https://github.com/matthewaveryusa/dev_random_fix


You can also just simply delete /dev/random and symlink it to urandom. Or delete it and create a character device at /dev/random that uses urandom's major/minor numbers.


My layman's understanding of the two is that /dev/urandom will happily output more bits than it has been seeded with, and so is unsuitable for use in cryptography, as it can output correlated values. Is my understanding here incorrect?


(edit: I see my parent post is being downvoted. How can this be? The commenter is just asking a question...)

It is incorrect. Both /dev/urandom and /dev/random are connected to a CSPRNG. Once a CSPRNG is initialized by SUFFICIENT unpredictable inputs, it's forever unpredictable for (practically) unlimited output (something 2^128). If the CSPRNG algorithm is cryptographically-secure, and the implementation doesn't leak its internal state, it would be safe to use it for almost all cryptographic purposes.

However, the original design in the Linux kernel was paranoid enough, it blocks /dev/random (even if a CSPRNG can output unlimited random bytes) if the kernel thinks the the output has exceeded the estimated uncertainty from all the random events. Most cryptographers believe if a broken CSPRNG is something you need to protect yourself from, you already have a bigger trouble, and it's unnecessary from a cryptographic point-of-view to be paranoid about a properly-initialized CSPRNG. /dev/random found on other BSDs is (almost) equivalent to Linux's /dev/urandom.

However, /dev/urandom has its own issues on Linux. Unlike BSD's implementation, it doesn't block even if the CSPRNG is NOT initialized during early boot. If you automatically generate a key for, e.g. SSH, at this point, you'll have serious troubles - predictable keys, so reading from /dev/random still has a point, although not for 90% of the programs. I think it's a prefect example of being overly-paranoid about unlikely dangers, while overlooking straightforward problems that are likely to occur.

The current recommended practice is to call getrandom() system call (and arc4random()* on BSDs) when it's available, instead of reading from raw /dev/random or /dev/urandom. It blocks, until the CSPRNG is initialized, otherwise it always outputs something.

*and no, it's not RC4-based, but ChaCha20-based on new systems.


> /dev/random found on other BSDs is equivalent to Linux's /dev/urandom.

This isn't quite true. The BSDs random (and urandom) block until initially seeded, unlike Linux's urandom. Then they don't block. (Like the getrandom/getentropy behavior.)

> The current recommended practice is to call getrandom() system call (and arc4random() on BSDs) when it's available, instead of reading from raw /dev/random or /dev/urandom. It blocks when the CSPRNG is initialized, but otherwise it always outputs something.

+1 (I'd phrase that as "blocks until the CSPRNG is initialized," which for non-embedded systems will always be before userland programs can even run, and for embedded should not take long after system start either).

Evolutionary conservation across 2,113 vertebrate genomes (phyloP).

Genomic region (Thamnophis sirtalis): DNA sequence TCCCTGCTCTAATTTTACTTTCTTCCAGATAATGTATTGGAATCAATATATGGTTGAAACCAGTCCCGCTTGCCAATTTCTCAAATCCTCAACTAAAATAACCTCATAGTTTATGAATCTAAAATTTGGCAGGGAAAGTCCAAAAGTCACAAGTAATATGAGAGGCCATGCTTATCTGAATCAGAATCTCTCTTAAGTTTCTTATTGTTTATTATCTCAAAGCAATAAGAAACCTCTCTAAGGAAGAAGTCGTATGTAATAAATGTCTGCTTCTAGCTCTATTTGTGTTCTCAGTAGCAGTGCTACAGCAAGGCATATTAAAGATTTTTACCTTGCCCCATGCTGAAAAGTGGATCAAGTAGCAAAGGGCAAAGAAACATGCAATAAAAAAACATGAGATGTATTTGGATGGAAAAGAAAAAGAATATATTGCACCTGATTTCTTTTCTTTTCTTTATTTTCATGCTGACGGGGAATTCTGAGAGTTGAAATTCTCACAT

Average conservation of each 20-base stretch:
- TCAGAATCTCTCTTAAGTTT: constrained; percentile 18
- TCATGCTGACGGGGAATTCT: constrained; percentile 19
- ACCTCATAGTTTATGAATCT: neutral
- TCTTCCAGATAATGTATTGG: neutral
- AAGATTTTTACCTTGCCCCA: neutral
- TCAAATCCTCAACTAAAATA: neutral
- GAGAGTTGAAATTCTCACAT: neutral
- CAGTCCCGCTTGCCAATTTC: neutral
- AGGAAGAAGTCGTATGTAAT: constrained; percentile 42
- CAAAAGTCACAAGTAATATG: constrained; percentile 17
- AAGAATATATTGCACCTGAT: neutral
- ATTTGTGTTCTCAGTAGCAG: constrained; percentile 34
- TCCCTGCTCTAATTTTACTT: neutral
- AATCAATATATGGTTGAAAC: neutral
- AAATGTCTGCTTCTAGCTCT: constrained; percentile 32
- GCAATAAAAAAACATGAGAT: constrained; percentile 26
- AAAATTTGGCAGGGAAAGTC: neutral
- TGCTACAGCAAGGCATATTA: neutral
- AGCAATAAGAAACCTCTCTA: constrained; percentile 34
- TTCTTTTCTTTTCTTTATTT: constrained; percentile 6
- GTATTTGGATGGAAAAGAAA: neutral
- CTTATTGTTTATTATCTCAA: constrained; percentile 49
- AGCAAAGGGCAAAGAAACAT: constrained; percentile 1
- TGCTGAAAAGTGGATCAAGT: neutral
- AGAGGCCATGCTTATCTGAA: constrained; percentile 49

Thanks for the correction, fixed. It was a bit difficult for me to paraphrase it...


> it blocks /dev/random (even if a CSPRNG can output unlimited random bytes) if the kernel thinks the the output has exceeded the estimated uncertainty from all the random events. Most cryptographers believe if a broken CSPRNG is something you need to protect yourself from, you already have a bigger trouble,

Not just that, but if you have a threat model where you actually need information theoretic security (e.g. you're conjecturing a computationally unbounded attacker or at least a quantum computer)-- the /dev/random output is _still_ just a CSPRNG and simply rate limiting it doesn't actually make a strong guarantee about the information theoretic randomness of the output. To provide information theoretic security the function design would need to guarantee that at least some known fraction of the entropy going in actually made it to the output. Common CSPRNGs don't do this.

So you could debate if information theoretic security is something someone actually ever actually needs-- but if you do need it, /dev/random doesn't give it to you regardless.

[And as you note, urandom doesn't block when not adequately seeded ... so the decision to make /dev/random block probably actually exposed a lot of parties to exploit and probably doesn't provide strong protection even against fantasy land attacks :(]


> simply rate limiting it doesn't actually make a strong guarantee about the information theoretic randomness of the output. To provide information theoretic security the function design would need to guarantee that at least some known fraction of the entropy going in actually made it to the output. Common CSPRNGs don't do this.

This is an interesting point I hadn't thought about before, so thanks for that. I suppose if you're generating a OTP or something like that, there might be some small advantage to using /dev/random, but the probability of it making a difference is pretty remote.

The one thing I haven't been able to figure out is why Linux hasn't "fixed" both /dev/random and /dev/urandom to block until they have sufficient entropy at boot and then never block again. That seems like obviously the optimal behavior.


Blocking could potentially result in the system getting stuck during boot and simply staying that way. Compatiblity is a bear. The getentropy syscall does the reasonable thing.